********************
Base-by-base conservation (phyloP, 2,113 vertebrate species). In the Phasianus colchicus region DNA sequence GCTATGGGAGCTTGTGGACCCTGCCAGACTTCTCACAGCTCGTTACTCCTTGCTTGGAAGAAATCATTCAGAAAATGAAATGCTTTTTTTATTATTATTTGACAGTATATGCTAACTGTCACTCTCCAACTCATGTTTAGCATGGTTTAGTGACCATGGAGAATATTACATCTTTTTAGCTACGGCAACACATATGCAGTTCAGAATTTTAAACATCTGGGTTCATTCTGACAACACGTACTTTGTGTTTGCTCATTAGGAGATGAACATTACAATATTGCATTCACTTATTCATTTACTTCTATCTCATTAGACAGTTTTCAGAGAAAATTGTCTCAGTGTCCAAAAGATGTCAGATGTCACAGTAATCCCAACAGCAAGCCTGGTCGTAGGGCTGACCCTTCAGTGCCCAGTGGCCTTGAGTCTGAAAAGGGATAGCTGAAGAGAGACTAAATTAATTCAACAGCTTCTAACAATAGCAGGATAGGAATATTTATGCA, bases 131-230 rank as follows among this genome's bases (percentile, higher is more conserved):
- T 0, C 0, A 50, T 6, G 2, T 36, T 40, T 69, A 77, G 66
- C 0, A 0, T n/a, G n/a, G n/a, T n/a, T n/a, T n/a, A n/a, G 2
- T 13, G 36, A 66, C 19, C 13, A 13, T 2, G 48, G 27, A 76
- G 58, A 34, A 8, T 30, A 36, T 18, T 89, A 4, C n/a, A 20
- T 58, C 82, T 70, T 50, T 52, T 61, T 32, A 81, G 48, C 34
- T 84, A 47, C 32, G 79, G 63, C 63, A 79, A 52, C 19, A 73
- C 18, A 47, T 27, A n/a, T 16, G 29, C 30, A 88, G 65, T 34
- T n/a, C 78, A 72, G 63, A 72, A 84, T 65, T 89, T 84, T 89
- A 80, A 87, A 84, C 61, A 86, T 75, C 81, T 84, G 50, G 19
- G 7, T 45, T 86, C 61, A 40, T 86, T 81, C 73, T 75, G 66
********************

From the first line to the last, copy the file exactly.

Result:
Base-by-base conservation (phyloP, 2,113 vertebrate species). In the Phasianus colchicus region DNA sequence GCTATGGGAGCTTGTGGACCCTGCCAGACTTCTCACAGCTCGTTACTCCTTGCTTGGAAGAAATCATTCAGAAAATGAAATGCTTTTTTTATTATTATTTGACAGTATATGCTAACTGTCACTCTCCAACTCATGTTTAGCATGGTTTAGTGACCATGGAGAATATTACATCTTTTTAGCTACGGCAACACATATGCAGTTCAGAATTTTAAACATCTGGGTTCATTCTGACAACACGTACTTTGTGTTTGCTCATTAGGAGATGAACATTACAATATTGCATTCACTTATTCATTTACTTCTATCTCATTAGACAGTTTTCAGAGAAAATTGTCTCAGTGTCCAAAAGATGTCAGATGTCACAGTAATCCCAACAGCAAGCCTGGTCGTAGGGCTGACCCTTCAGTGCCCAGTGGCCTTGAGTCTGAAAAGGGATAGCTGAAGAGAGACTAAATTAATTCAACAGCTTCTAACAATAGCAGGATAGGAATATTTATGCA, bases 131-230 rank as follows among this genome's bases (percentile, higher is more conserved):
- T 0, C 0, A 50, T 6, G 2, T 36, T 40, T 69, A 77, G 66
- C 0, A 0, T n/a, G n/a, G n/a, T n/a, T n/a, T n/a, A n/a, G 2
- T 13, G 36, A 66, C 19, C 13, A 13, T 2, G 48, G 27, A 76
- G 58, A 34, A 8, T 30, A 36, T 18, T 89, A 4, C n/a, A 20
- T 58, C 82, T 70, T 50, T 52, T 61, T 32, A 81, G 48, C 34
- T 84, A 47, C 32, G 79, G 63, C 63, A 79, A 52, C 19, A 73
- C 18, A 47, T 27, A n/a, T 16, G 29, C 30, A 88, G 65, T 34
- T n/a, C 78, A 72, G 63, A 72, A 84, T 65, T 89, T 84, T 89
- A 80, A 87, A 84, C 61, A 86, T 75, C 81, T 84, G 50, G 19
- G 7, T 45, T 86, C 61, A 40, T 86, T 81, C 73, T 75, G 66